A simple blood test to predict Alzheimer’s 20 years before infection

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British newspaper “Daily Mail”, in a new report, revealed that Scientists have come up with an almost 98% accurate blood test for Alzheimer’s disease, which can detect the disease two decades before symptoms begin, and scientists can measure the distinctive protein of the disease years before symptoms appear.


Brain protein helps in the emergence of Alzheimer’s disease

The newspaper said, named protein accumulates p-tau21 Abnormally in the brains of people with Alzheimer’s disease, which causes memory loss, and some leaks in the bloodstream, and researchers showed that the blood test to measure the level of p-tau217 98% accurate, describing the research advancement step as “very important.”

The report added, a simple blood test can diagnose Alzheimer’s disease, sometimes decades before the onset of symptoms, as scientists revealed a protein involved in brain cell damage that accumulates in the blood of patients up to 20 years before memory impairment, explaining that a protein P-tau217 Abnormally grouped in the brains of Alzheimer’s patients, and some small parts may leak into the bloodstream, and the researchers found a blood test that measures protein levels 98% accurate in identifying people with Alzheimer’s memory theft.

Alzheimer's disease
Alzheimer’s disease

The newspaper said that the breakthrough was described as “very important” for developing treatments, explaining that there is no treatment for severe disease currently, but finding one will be easier if trials began in patients as early in the disease as possible, and a blood test can be used one day As a screening method to detect those at risk.

Experts said it could be used by general practitioners in less than five years once the test was improved, but others were less optimistic, warning of significant ethical concerns that must be addressed, as telling people that they would lose their memory would be devastating.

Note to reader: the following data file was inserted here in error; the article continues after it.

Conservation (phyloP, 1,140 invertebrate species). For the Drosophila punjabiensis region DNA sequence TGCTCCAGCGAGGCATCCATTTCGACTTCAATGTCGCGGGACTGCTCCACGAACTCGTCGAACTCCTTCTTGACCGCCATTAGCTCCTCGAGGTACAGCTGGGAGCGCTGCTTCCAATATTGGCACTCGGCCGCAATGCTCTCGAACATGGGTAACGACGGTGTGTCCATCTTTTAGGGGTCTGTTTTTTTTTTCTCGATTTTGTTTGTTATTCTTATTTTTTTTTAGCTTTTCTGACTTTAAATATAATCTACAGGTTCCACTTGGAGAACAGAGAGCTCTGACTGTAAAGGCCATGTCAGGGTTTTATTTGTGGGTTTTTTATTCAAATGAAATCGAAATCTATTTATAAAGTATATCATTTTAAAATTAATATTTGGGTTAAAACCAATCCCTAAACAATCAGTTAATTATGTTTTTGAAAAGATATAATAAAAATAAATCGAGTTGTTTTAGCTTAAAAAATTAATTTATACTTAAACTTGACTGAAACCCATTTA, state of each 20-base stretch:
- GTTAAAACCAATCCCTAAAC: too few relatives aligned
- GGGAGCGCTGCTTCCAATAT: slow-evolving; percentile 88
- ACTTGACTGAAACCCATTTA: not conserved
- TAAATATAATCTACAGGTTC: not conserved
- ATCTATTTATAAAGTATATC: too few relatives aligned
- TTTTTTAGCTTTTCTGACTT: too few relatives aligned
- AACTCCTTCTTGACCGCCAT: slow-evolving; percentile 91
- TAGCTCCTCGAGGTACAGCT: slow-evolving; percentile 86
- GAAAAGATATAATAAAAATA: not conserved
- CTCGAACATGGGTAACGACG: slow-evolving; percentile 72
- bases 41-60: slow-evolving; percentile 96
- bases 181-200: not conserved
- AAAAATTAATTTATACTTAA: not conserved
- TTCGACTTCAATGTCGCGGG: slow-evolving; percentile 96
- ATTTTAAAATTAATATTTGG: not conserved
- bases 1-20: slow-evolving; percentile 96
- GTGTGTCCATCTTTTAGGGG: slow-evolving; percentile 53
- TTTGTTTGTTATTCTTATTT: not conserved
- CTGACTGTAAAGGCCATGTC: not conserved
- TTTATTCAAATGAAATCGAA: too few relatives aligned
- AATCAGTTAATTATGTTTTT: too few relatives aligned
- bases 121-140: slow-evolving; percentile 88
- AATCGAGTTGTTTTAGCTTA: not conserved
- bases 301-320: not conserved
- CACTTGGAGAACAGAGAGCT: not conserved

The newspaper added, about 850 thousand people in the UK suffer from dementia, and the most common form is Alzheimer’s disease, which represents about two-thirds of patients, since people with Alzheimer’s disease have tangles of proteins in the brain formed from Tau proteins, they also have plaques consisting of A protein called amyloid beta.

Amyloid beta and tau protein begins to accumulate before any cognitive symptoms appear, such as memory loss and confusion. However, it is important to note that there is no cure for Alzheimer’s disease. The research included an international team from Sweden and the United States, two studies presented today at the International Conference of the Association Alzheimer’s.

I looked at a subset of Britten Tau, called “ p-tau217, As researchers in the United States found this protein p-tau217 “It accumulates in the cerebrospinal fluid, which is a clear, colorless liquid in the body found in the brain and spinal cord, for Alzheimer’s patients before the emergence of cognitive symptoms, levels increase with the development of the disease, and can accurately predict the formation of amyloid plaques that appear in the brain of patients, researchers have developed a method to measure Protein intake p-tau217 And other tau fragments in 4 ml of blood.

They found protein levels p-tau217 In the blood, similar to cerebrospinal fluid, it was very low in healthy volunteers but elevated in patients with amyloid plaques.

“Our results support the idea that tau forms in the blood may be useful in detecting and diagnosing Alzheimer’s,” said lead researcher Randall Batman, professor of neuroscience at Washington University School of Medicine in St. Louis. “Scientists at Lund University, Sweden, found that protein levels” tau217 p- “7 times higher in the blood of people with Alzheimer’s disease than those who do not have this condition.

Blood protein levels increase to 20 years before symptoms of dementia appear, long before the disease appeared in brain scans, with more than 1,400 people enrolled in the study, according to the publication in the medical journal. JAMA Gamma

He revealed that the blood test was 98% accurate in identifying patients with Alzheimer’s disease, depending on the progression of their disease..

Lead author Dr. Oscar Hanson said: “This test, once verified and confirmed, opens the possibility of early diagnosis of Alzheimer’s disease, which is very important for clinical trials that evaluate new treatments that may stop or slow down the disease process..

Daily Mail
Daily Mail

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